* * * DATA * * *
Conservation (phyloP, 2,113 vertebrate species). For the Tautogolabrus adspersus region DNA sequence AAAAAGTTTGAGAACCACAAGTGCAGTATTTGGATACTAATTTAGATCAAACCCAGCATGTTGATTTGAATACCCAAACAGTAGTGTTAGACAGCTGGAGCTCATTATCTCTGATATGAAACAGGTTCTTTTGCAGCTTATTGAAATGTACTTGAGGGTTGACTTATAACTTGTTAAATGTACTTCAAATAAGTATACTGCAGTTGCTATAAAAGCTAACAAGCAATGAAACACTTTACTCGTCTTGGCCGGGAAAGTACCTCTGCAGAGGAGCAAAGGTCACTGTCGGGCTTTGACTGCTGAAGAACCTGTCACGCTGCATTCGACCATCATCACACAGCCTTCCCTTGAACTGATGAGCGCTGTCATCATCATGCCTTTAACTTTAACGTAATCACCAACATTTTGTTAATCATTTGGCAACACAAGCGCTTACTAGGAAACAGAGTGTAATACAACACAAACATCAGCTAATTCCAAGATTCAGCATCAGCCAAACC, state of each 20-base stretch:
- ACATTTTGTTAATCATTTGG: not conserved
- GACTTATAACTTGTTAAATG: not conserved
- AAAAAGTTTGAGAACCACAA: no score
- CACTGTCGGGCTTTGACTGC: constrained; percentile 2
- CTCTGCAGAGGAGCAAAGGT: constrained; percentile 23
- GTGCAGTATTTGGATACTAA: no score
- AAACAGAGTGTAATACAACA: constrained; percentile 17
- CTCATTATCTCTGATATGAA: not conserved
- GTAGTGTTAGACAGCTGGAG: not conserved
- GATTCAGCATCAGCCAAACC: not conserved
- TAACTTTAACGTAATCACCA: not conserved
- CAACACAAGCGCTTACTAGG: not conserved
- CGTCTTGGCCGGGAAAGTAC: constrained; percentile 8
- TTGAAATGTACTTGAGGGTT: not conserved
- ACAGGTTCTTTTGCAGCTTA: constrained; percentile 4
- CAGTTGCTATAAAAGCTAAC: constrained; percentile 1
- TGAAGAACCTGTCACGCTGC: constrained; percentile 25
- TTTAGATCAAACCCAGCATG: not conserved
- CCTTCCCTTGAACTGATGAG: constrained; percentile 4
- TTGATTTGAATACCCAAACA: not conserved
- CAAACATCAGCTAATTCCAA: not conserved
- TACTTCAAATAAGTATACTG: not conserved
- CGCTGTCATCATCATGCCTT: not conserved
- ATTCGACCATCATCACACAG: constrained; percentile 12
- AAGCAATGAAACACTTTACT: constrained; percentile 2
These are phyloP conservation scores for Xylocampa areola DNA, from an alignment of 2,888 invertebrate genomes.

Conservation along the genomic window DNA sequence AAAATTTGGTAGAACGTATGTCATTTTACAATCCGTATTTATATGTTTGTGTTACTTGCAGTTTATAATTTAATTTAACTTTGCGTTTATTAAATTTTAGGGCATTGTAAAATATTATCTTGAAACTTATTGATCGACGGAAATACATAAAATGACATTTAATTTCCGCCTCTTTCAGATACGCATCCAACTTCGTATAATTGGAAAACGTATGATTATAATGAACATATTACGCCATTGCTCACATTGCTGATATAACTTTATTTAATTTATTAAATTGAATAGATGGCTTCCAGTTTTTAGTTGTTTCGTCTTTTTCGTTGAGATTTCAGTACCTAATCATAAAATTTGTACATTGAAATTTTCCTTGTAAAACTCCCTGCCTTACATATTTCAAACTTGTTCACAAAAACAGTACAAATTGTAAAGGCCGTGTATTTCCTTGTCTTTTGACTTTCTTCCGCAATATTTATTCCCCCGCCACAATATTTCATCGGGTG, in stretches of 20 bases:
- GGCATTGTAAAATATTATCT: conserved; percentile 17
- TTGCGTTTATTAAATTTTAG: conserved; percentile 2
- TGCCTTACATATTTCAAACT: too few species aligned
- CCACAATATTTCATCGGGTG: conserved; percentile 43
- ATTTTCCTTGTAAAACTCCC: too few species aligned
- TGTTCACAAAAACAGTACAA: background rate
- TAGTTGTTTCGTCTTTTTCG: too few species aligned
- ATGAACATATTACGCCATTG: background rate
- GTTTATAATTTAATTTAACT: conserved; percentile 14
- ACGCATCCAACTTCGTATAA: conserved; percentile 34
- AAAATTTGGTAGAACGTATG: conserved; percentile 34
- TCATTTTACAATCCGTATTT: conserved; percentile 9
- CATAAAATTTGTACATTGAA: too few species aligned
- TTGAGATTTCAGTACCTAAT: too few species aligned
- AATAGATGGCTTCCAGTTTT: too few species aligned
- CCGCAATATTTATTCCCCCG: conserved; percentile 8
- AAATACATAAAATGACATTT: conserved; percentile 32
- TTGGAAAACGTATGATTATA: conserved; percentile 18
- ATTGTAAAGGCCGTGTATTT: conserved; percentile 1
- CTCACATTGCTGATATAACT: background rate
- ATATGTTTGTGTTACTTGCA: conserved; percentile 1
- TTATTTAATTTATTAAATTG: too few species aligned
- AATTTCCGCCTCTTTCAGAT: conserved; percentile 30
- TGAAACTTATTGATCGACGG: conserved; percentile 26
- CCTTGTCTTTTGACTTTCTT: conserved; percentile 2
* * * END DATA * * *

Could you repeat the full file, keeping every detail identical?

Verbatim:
Conservation (phyloP, 2,113 vertebrate species). For the Tautogolabrus adspersus region DNA sequence AAAAAGTTTGAGAACCACAAGTGCAGTATTTGGATACTAATTTAGATCAAACCCAGCATGTTGATTTGAATACCCAAACAGTAGTGTTAGACAGCTGGAGCTCATTATCTCTGATATGAAACAGGTTCTTTTGCAGCTTATTGAAATGTACTTGAGGGTTGACTTATAACTTGTTAAATGTACTTCAAATAAGTATACTGCAGTTGCTATAAAAGCTAACAAGCAATGAAACACTTTACTCGTCTTGGCCGGGAAAGTACCTCTGCAGAGGAGCAAAGGTCACTGTCGGGCTTTGACTGCTGAAGAACCTGTCACGCTGCATTCGACCATCATCACACAGCCTTCCCTTGAACTGATGAGCGCTGTCATCATCATGCCTTTAACTTTAACGTAATCACCAACATTTTGTTAATCATTTGGCAACACAAGCGCTTACTAGGAAACAGAGTGTAATACAACACAAACATCAGCTAATTCCAAGATTCAGCATCAGCCAAACC, state of each 20-base stretch:
- ACATTTTGTTAATCATTTGG: not conserved
- GACTTATAACTTGTTAAATG: not conserved
- AAAAAGTTTGAGAACCACAA: no score
- CACTGTCGGGCTTTGACTGC: constrained; percentile 2
- CTCTGCAGAGGAGCAAAGGT: constrained; percentile 23
- GTGCAGTATTTGGATACTAA: no score
- AAACAGAGTGTAATACAACA: constrained; percentile 17
- CTCATTATCTCTGATATGAA: not conserved
- GTAGTGTTAGACAGCTGGAG: not conserved
- GATTCAGCATCAGCCAAACC: not conserved
- TAACTTTAACGTAATCACCA: not conserved
- CAACACAAGCGCTTACTAGG: not conserved
- CGTCTTGGCCGGGAAAGTAC: constrained; percentile 8
- TTGAAATGTACTTGAGGGTT: not conserved
- ACAGGTTCTTTTGCAGCTTA: constrained; percentile 4
- CAGTTGCTATAAAAGCTAAC: constrained; percentile 1
- TGAAGAACCTGTCACGCTGC: constrained; percentile 25
- TTTAGATCAAACCCAGCATG: not conserved
- CCTTCCCTTGAACTGATGAG: constrained; percentile 4
- TTGATTTGAATACCCAAACA: not conserved
- CAAACATCAGCTAATTCCAA: not conserved
- TACTTCAAATAAGTATACTG: not conserved
- CGCTGTCATCATCATGCCTT: not conserved
- ATTCGACCATCATCACACAG: constrained; percentile 12
- AAGCAATGAAACACTTTACT: constrained; percentile 2
These are phyloP conservation scores for Xylocampa areola DNA, from an alignment of 2,888 invertebrate genomes.

Conservation along the genomic window DNA sequence AAAATTTGGTAGAACGTATGTCATTTTACAATCCGTATTTATATGTTTGTGTTACTTGCAGTTTATAATTTAATTTAACTTTGCGTTTATTAAATTTTAGGGCATTGTAAAATATTATCTTGAAACTTATTGATCGACGGAAATACATAAAATGACATTTAATTTCCGCCTCTTTCAGATACGCATCCAACTTCGTATAATTGGAAAACGTATGATTATAATGAACATATTACGCCATTGCTCACATTGCTGATATAACTTTATTTAATTTATTAAATTGAATAGATGGCTTCCAGTTTTTAGTTGTTTCGTCTTTTTCGTTGAGATTTCAGTACCTAATCATAAAATTTGTACATTGAAATTTTCCTTGTAAAACTCCCTGCCTTACATATTTCAAACTTGTTCACAAAAACAGTACAAATTGTAAAGGCCGTGTATTTCCTTGTCTTTTGACTTTCTTCCGCAATATTTATTCCCCCGCCACAATATTTCATCGGGTG, in stretches of 20 bases:
- GGCATTGTAAAATATTATCT: conserved; percentile 17
- TTGCGTTTATTAAATTTTAG: conserved; percentile 2
- TGCCTTACATATTTCAAACT: too few species aligned
- CCACAATATTTCATCGGGTG: conserved; percentile 43
- ATTTTCCTTGTAAAACTCCC: too few species aligned
- TGTTCACAAAAACAGTACAA: background rate
- TAGTTGTTTCGTCTTTTTCG: too few species aligned
- ATGAACATATTACGCCATTG: background rate
- GTTTATAATTTAATTTAACT: conserved; percentile 14
- ACGCATCCAACTTCGTATAA: conserved; percentile 34
- AAAATTTGGTAGAACGTATG: conserved; percentile 34
- TCATTTTACAATCCGTATTT: conserved; percentile 9
- CATAAAATTTGTACATTGAA: too few species aligned
- TTGAGATTTCAGTACCTAAT: too few species aligned
- AATAGATGGCTTCCAGTTTT: too few species aligned
- CCGCAATATTTATTCCCCCG: conserved; percentile 8
- AAATACATAAAATGACATTT: conserved; percentile 32
- TTGGAAAACGTATGATTATA: conserved; percentile 18
- ATTGTAAAGGCCGTGTATTT: conserved; percentile 1
- CTCACATTGCTGATATAACT: background rate
- ATATGTTTGTGTTACTTGCA: conserved; percentile 1
- TTATTTAATTTATTAAATTG: too few species aligned
- AATTTCCGCCTCTTTCAGAT: conserved; percentile 30
- TGAAACTTATTGATCGACGG: conserved; percentile 26
- CCTTGTCTTTTGACTTTCTT: conserved; percentile 2